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The King of Capri Paperback – September 20, 2004
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From School Library Journal
PreSchool-Grade 4--The gluttonous King of Capri bemoans the fact that he has "two hands but only one mouth." His advisor reminds him that his impoverished subjects can barely feed one. As bedtime approaches, the monarch, clad only in socks and a crown, hangs his food-stained clothes on the wash line. Meanwhile, across the bay in Naples, a poor washerwoman shares her meager dinner with her cat. That night the wind wreaks havoc and fortunes shift as objects are buffeted from the island to the city. The roles are reversed and the contrast between generosity and greed are made abundantly clear. Ray uses a sunlit Mediterranean palette to depict clustered port dwellings. The deeper shades of the aquamarine sea and sky heighten the brightness of the warm colors. The artist employs a variety of papers, a range of brush techniques, and miniature gold details to decorate the scenes, creating the rich layering of cloth and textures found in a palace or laundry. All's well that ends well, and a harmonious balance is achieved for both characters. With its selfish king, heart-of-gold laborer, and preponderance of fabrics, the story is reminiscent of Jeff Brumbeau's The Quiltmaker's Gift (Pfeifer-Hamilton, 1999). Predictable, but visually quite special.--Wendy Lukehart, Washington DC Public Library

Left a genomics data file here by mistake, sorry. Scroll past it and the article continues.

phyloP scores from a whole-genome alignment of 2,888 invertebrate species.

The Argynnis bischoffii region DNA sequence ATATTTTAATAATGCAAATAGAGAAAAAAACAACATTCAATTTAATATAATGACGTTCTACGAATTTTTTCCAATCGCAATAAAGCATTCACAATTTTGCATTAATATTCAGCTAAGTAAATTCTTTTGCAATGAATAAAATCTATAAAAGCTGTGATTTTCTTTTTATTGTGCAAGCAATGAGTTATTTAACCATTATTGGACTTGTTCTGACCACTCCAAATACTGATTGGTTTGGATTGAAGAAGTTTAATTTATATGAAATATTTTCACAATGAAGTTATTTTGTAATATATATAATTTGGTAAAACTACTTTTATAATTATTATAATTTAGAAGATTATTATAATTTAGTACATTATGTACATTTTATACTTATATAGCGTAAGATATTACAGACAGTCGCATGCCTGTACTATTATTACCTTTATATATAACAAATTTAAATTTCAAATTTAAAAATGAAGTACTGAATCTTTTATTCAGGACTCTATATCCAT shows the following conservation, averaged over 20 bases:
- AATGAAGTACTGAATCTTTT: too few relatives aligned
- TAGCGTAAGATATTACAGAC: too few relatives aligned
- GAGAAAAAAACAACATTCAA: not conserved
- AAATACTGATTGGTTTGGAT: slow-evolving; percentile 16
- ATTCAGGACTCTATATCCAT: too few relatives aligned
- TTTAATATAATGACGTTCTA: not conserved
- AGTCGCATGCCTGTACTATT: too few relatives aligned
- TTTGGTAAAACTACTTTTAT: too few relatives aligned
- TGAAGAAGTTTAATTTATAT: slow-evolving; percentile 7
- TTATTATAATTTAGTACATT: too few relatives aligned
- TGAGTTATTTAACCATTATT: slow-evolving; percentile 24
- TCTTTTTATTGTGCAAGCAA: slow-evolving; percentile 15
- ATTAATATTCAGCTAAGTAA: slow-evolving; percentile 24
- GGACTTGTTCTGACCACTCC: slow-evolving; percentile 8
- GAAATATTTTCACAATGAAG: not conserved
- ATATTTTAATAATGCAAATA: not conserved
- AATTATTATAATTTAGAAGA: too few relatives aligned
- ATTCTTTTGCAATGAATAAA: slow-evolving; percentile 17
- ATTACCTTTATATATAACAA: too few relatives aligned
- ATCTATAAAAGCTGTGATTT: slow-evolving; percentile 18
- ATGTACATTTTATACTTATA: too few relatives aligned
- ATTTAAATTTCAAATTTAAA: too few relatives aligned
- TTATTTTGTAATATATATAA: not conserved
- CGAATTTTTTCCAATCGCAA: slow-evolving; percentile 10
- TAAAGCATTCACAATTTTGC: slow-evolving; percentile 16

Copyright © Reed Business Information, a division of Reed Elsevier Inc. All rights reserved. --This text refers to an out of print or unavailable edition of this title.
PreS-Gr. 2. Winterson, best known for her experimental adult novels, offers a debut title for children--an original fairy tale about reversals of fortune. The gluttonous King of Capri shares none of his riches with impoverished Naples, across the bay. Then a magical wind lifts Capri's riches and deposits them in the yard of a Naples washerwoman named Mrs. Jewel. With the King's fortune, Mrs. Jewel becomes the Queen of Naples, sharing her bounty with the city. When the contrite King tracks down his possessions, he's struck by the Queen's benevolence, and a wedding ends the story. The leisurely pace and a few puzzling plot elements may frustrate some young listeners, but children will be caught by the story's whimsy (the wind chats with a cat), and its humor: the king's appetite will earn some giggles. Ray's stunning watercolor illustrations, best viewed up close, beautifully extend the fanciful tale; children will pore over the lavish, brilliantly hued pictures of the king's mouthwatering smorgasbord and Mrs. Jewel's laundry line of sparkling cloth. Gillian Engberg
Copyright © American Library Association. All rights reserved --This text refers to an out of print or unavailable edition of this title.
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But on political and social issues, she is quite conventional, spreading the same anti-capitalistic, pro-socialism, anti-American bromides that one hears everywhere.
My ideal writer would have the poetry of Jeanette Winterson, but the rational, radical philosophy of Ayn Rand.